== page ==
KAMPALA, Uganda, January 5, 2009 (LifeSiteNews.com) – The author of the controversial Uganda anti-homosexuality bill says that he fears for his life following the disappearance of his cousin and numerous death threats made against him in recent weeks, reports AllAfrica.com.
David Bahati, 36, an MP with the ruling party, says he has been receiving such threats since he moved his private member’s bill, prompting him to report to the Ugandan Ministry of Internal Affairs that his life is in danger.
The legislation has provoked strong condemnations and protests from Western nations, largely due to its attempt to impose the death penalty for committing homosexual acts with minors, or while infected with HIV. However, the government has since said that it will revise the bill to remove these sections and replace them with a lesser penalty.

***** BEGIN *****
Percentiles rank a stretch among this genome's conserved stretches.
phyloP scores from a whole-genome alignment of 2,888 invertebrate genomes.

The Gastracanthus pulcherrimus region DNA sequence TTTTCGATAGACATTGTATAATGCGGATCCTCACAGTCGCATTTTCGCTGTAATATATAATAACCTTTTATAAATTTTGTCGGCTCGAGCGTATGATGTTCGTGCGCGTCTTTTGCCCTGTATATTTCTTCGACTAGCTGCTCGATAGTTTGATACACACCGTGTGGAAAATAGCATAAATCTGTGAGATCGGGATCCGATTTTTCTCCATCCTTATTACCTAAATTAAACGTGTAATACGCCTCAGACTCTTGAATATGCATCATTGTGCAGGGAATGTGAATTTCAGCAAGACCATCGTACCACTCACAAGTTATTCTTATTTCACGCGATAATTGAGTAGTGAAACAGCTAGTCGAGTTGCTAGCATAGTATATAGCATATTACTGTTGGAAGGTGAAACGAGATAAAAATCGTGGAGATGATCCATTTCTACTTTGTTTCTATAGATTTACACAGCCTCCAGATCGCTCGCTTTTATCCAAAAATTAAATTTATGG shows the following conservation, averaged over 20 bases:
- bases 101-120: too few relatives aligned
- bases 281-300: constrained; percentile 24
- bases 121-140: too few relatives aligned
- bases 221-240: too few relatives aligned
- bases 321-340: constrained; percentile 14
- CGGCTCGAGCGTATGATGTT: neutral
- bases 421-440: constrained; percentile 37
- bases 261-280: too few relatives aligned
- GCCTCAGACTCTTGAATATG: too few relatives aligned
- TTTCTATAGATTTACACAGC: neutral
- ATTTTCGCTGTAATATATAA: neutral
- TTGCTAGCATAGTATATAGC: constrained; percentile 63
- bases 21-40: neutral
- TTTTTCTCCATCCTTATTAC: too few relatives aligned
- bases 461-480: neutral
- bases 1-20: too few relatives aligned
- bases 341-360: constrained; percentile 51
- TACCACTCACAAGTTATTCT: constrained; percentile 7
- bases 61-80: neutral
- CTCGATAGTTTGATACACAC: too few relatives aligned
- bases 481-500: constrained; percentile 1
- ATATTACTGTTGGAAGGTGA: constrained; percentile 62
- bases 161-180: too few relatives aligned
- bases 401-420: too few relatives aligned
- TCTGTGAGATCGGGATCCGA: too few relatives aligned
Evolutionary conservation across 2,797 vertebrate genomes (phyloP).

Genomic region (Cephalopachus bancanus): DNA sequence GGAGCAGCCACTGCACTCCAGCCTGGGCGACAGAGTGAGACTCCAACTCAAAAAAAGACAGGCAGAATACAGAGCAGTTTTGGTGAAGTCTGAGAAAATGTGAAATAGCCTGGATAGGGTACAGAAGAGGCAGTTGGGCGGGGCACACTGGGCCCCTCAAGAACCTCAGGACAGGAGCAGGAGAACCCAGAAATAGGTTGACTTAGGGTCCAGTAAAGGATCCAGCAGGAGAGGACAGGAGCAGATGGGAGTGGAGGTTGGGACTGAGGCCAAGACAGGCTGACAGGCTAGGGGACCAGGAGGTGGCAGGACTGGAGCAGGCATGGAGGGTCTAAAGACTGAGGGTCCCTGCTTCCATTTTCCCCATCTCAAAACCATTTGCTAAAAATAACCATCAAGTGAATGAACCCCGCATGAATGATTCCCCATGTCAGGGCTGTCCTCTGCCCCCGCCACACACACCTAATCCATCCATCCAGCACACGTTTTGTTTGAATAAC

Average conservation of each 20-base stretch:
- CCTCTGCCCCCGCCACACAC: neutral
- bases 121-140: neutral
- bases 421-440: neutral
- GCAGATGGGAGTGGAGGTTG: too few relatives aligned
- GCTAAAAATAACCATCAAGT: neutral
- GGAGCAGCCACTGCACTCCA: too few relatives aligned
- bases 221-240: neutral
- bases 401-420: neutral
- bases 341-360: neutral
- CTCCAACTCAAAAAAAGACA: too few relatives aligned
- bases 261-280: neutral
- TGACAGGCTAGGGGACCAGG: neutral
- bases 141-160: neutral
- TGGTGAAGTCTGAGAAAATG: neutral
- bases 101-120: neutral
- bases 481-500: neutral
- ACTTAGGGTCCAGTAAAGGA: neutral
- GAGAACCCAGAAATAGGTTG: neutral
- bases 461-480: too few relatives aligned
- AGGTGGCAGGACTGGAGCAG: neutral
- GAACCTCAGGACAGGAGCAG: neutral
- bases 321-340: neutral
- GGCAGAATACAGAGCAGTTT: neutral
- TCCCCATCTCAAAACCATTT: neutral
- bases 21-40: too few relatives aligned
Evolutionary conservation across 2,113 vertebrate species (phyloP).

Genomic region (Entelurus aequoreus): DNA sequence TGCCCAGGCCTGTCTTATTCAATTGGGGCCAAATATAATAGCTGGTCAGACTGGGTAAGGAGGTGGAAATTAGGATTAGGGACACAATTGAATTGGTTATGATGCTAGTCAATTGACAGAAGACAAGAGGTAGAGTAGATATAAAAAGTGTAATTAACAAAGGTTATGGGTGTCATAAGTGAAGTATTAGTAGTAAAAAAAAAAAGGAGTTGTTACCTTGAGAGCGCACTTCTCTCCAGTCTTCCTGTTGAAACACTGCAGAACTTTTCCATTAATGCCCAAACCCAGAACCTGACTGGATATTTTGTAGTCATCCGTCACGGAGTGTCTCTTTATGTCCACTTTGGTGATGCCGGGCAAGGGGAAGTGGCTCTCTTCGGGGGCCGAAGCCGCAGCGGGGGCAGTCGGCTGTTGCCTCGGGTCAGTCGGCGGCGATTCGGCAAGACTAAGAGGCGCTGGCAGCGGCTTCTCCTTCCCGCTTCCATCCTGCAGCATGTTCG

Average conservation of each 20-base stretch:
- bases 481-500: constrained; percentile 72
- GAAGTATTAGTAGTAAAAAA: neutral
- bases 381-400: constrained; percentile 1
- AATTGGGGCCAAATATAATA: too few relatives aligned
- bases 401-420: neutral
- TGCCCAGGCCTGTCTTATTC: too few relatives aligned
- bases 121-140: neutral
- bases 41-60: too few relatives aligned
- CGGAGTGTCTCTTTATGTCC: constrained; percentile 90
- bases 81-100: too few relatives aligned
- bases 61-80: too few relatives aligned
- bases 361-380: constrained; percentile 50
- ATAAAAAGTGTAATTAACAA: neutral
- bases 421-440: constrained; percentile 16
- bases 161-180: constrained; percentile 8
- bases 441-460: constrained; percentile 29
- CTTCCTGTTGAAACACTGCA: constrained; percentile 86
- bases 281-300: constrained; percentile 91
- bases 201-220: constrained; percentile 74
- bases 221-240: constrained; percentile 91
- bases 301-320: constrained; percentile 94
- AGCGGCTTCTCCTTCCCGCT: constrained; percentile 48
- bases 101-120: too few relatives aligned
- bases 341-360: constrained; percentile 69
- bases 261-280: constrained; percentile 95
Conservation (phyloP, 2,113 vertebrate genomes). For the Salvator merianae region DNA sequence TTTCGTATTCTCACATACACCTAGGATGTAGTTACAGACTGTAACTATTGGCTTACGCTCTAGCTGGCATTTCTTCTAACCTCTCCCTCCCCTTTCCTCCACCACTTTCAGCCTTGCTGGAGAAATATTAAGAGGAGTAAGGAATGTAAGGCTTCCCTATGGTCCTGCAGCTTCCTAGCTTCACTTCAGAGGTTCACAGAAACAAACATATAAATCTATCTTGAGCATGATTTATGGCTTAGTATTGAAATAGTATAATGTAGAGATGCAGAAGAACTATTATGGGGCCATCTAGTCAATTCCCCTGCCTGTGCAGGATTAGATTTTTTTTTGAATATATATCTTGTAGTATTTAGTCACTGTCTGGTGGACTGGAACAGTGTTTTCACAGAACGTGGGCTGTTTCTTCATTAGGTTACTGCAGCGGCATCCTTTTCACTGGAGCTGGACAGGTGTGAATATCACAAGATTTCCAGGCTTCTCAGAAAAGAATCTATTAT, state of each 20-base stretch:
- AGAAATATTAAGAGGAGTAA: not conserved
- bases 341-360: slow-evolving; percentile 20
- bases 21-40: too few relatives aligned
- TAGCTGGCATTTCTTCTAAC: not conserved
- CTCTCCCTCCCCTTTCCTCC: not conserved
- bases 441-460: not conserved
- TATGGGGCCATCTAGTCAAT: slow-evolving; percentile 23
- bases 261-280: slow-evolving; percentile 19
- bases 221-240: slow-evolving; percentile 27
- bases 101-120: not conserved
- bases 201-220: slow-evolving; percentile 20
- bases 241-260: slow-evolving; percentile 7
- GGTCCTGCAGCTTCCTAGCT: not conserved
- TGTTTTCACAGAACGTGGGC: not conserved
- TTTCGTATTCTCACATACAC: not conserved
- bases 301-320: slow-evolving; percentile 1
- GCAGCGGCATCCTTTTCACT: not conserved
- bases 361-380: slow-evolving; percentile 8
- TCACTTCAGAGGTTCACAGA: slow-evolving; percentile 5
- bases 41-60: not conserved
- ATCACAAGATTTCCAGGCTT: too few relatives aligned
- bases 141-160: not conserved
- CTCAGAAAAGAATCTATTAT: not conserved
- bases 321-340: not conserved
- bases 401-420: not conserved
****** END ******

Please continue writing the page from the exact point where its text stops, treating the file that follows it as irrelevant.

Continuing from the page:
Another controversial section would imprison any citizen who fails to report knowledge of homosexual acts.
In a Christmas Day address to a gathering of hundreds of Christians, Parliamentary Speaker Edward Ssekandi said that he had “received many communications from abroad threatening and stressing that they shall not give us money if we support the anti-homosexuality Bill.” Numerous countries, including Canada, the U.S., Britain, and France, have decried the law. In December, the European Union passed a resolution against the bill, threatening aid cuts, and the Swedish government has said they would cancel their $50 million development aid should the law pass.
Pro-family advocates have also condemned the bill as excessively harsh, but have also explained that the bill should be seen as a reaction from the strongly pro-life and pro-family country to the immense pressure they have received from the West to undermine the natural family through its laws. In fact, the opening section of the bill states that it “aims at strengthening the nation’s capacity to deal with emerging internal and external threats to the traditional heterosexual family.”